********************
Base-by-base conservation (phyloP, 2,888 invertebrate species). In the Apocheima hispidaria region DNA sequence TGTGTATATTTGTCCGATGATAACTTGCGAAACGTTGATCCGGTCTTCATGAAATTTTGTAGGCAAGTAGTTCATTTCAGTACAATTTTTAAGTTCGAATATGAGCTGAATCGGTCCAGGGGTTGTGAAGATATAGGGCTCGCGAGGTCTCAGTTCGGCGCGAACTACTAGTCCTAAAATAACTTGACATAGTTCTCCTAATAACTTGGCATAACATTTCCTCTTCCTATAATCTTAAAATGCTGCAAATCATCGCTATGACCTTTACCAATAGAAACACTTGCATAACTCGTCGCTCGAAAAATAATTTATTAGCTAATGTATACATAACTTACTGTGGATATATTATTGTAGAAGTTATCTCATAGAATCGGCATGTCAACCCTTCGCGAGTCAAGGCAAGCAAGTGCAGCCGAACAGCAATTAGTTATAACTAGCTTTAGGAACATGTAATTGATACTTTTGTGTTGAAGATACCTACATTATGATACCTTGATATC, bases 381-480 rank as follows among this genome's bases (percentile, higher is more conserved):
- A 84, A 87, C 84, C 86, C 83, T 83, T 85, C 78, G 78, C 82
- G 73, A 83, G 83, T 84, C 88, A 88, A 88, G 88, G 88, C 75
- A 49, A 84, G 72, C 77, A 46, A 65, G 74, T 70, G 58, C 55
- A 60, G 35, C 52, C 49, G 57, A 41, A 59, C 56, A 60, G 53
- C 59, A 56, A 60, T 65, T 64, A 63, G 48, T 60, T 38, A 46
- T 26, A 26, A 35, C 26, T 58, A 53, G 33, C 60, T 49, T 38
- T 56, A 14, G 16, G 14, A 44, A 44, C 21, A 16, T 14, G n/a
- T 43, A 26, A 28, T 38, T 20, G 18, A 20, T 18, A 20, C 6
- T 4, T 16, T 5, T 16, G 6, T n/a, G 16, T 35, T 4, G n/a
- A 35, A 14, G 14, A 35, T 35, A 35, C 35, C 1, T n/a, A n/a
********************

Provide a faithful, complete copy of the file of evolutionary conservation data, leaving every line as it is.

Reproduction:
Base-by-base conservation (phyloP, 2,888 invertebrate species). In the Apocheima hispidaria region DNA sequence TGTGTATATTTGTCCGATGATAACTTGCGAAACGTTGATCCGGTCTTCATGAAATTTTGTAGGCAAGTAGTTCATTTCAGTACAATTTTTAAGTTCGAATATGAGCTGAATCGGTCCAGGGGTTGTGAAGATATAGGGCTCGCGAGGTCTCAGTTCGGCGCGAACTACTAGTCCTAAAATAACTTGACATAGTTCTCCTAATAACTTGGCATAACATTTCCTCTTCCTATAATCTTAAAATGCTGCAAATCATCGCTATGACCTTTACCAATAGAAACACTTGCATAACTCGTCGCTCGAAAAATAATTTATTAGCTAATGTATACATAACTTACTGTGGATATATTATTGTAGAAGTTATCTCATAGAATCGGCATGTCAACCCTTCGCGAGTCAAGGCAAGCAAGTGCAGCCGAACAGCAATTAGTTATAACTAGCTTTAGGAACATGTAATTGATACTTTTGTGTTGAAGATACCTACATTATGATACCTTGATATC, bases 381-480 rank as follows among this genome's bases (percentile, higher is more conserved):
- A 84, A 87, C 84, C 86, C 83, T 83, T 85, C 78, G 78, C 82
- G 73, A 83, G 83, T 84, C 88, A 88, A 88, G 88, G 88, C 75
- A 49, A 84, G 72, C 77, A 46, A 65, G 74, T 70, G 58, C 55
- A 60, G 35, C 52, C 49, G 57, A 41, A 59, C 56, A 60, G 53
- C 59, A 56, A 60, T 65, T 64, A 63, G 48, T 60, T 38, A 46
- T 26, A 26, A 35, C 26, T 58, A 53, G 33, C 60, T 49, T 38
- T 56, A 14, G 16, G 14, A 44, A 44, C 21, A 16, T 14, G n/a
- T 43, A 26, A 28, T 38, T 20, G 18, A 20, T 18, A 20, C 6
- T 4, T 16, T 5, T 16, G 6, T n/a, G 16, T 35, T 4, G n/a
- A 35, A 14, G 14, A 35, T 35, A 35, C 35, C 1, T n/a, A n/a